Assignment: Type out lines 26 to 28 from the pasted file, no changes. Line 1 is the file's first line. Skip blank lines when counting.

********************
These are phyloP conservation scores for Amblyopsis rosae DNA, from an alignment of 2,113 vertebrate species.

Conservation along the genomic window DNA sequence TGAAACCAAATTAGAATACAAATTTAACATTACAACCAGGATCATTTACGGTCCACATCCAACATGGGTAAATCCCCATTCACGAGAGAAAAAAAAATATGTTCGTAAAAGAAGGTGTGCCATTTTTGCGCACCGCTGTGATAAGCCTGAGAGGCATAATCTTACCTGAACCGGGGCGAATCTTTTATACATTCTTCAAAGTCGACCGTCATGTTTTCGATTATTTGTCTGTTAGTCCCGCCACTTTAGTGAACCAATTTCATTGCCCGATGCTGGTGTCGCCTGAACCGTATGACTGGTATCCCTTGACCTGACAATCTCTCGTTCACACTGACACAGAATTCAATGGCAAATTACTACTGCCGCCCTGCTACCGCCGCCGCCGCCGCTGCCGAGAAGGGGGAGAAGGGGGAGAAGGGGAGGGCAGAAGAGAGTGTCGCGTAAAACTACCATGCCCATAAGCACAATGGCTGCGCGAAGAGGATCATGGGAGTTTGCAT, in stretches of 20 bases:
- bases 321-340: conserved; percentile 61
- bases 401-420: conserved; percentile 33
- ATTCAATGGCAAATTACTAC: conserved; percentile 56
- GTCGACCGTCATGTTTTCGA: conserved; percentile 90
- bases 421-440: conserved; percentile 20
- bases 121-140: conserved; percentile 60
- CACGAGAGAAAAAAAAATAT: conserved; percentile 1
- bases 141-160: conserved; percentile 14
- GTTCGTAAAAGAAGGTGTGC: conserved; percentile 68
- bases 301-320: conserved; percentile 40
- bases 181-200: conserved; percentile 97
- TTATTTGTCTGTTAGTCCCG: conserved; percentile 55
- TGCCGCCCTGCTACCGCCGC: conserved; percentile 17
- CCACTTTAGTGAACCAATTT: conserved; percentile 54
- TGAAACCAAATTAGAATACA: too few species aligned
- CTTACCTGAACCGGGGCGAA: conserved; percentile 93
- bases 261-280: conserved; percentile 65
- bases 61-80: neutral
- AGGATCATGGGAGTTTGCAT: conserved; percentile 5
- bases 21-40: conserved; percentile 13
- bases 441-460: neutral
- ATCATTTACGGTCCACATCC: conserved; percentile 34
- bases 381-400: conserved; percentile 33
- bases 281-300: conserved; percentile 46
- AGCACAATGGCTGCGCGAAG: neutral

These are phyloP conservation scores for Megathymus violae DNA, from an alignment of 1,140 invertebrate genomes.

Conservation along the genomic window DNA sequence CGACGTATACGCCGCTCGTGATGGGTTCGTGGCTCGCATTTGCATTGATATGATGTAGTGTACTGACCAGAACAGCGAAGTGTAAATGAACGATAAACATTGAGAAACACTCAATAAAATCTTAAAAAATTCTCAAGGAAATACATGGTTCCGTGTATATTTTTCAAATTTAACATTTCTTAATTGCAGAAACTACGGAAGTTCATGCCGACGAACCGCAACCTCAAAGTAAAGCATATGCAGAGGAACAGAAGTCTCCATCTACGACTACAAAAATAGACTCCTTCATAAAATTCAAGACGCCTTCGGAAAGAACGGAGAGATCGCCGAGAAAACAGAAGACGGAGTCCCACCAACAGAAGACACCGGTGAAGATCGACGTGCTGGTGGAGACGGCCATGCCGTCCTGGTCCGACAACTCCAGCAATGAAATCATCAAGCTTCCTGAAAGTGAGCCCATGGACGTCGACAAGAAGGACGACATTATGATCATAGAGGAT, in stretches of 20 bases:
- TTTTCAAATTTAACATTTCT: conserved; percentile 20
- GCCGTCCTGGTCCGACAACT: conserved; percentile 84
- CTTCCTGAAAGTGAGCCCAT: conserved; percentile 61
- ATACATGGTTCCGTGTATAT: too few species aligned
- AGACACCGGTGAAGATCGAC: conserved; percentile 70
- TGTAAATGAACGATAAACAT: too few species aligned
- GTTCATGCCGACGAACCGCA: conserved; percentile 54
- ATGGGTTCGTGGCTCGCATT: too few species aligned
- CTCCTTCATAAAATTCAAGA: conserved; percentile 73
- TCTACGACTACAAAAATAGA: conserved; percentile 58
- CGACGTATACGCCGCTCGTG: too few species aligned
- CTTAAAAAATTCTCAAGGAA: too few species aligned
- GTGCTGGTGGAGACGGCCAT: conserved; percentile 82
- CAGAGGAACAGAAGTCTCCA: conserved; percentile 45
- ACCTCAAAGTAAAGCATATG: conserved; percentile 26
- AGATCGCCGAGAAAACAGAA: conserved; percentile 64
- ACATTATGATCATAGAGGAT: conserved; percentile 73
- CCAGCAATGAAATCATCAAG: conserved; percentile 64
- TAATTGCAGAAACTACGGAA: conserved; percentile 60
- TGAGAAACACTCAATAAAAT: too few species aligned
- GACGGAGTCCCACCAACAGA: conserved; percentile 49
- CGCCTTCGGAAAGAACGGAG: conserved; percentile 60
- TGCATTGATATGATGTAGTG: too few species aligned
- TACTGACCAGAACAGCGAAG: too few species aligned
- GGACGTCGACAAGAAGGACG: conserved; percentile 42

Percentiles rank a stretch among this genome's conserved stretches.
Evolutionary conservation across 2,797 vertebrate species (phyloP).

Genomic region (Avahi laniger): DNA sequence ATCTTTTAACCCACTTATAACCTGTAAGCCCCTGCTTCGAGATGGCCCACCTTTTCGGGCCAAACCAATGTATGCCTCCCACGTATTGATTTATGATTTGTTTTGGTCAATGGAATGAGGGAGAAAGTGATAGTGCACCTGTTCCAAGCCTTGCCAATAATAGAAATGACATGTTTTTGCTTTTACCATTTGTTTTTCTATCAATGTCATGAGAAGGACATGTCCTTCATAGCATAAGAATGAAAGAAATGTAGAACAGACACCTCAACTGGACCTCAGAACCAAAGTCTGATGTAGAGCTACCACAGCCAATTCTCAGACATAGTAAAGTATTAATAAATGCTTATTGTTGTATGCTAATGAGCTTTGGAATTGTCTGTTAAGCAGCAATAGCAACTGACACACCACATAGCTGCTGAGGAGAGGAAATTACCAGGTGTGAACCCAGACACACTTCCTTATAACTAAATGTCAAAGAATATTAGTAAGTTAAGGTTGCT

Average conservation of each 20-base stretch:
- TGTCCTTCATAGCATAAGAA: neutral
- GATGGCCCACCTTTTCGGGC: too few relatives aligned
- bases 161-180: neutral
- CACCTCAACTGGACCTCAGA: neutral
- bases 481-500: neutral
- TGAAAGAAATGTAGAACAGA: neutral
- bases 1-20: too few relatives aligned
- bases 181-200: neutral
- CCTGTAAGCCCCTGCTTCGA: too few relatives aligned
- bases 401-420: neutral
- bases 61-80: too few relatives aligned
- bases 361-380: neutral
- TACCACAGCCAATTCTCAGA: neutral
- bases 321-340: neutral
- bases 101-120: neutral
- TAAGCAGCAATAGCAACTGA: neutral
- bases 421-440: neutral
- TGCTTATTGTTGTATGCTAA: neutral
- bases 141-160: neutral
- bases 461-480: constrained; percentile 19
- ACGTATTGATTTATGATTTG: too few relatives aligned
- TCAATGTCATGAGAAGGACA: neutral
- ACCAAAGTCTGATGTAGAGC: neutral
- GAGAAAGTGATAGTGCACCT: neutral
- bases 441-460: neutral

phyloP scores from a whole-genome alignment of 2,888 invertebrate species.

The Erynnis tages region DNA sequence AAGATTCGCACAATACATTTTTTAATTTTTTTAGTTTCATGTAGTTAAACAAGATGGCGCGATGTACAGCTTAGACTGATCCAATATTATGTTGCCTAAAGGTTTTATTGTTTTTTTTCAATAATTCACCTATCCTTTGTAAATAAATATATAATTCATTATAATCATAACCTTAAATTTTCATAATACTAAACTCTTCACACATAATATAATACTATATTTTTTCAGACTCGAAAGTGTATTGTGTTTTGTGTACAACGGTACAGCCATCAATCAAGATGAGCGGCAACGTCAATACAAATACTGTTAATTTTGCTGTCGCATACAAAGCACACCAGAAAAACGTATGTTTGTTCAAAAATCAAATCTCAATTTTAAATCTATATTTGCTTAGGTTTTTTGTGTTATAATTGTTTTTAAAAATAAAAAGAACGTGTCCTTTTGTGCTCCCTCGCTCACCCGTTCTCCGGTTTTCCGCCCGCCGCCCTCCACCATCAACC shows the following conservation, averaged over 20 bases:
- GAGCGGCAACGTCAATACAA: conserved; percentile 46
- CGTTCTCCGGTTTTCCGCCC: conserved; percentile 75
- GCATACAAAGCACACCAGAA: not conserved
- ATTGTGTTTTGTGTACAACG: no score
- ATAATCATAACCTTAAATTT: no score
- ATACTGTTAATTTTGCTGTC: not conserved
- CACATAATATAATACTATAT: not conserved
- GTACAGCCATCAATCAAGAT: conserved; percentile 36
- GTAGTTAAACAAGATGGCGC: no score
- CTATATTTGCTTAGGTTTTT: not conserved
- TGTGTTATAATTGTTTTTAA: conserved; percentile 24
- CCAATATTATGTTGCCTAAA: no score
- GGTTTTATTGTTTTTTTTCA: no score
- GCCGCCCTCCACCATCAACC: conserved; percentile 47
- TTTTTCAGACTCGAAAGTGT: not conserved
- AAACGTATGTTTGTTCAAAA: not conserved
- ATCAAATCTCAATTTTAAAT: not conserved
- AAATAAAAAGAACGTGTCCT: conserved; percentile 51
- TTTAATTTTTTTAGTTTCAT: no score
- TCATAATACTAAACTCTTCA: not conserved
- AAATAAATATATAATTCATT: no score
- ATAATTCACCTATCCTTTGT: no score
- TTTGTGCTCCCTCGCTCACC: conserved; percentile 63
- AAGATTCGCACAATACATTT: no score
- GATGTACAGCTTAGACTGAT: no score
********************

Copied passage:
- bases 281-300: conserved; percentile 46
- AGCACAATGGCTGCGCGAAG: neutral

These are phyloP conservation scores for Megathymus violae DNA, from an alignment of 1,140 invertebrate genomes.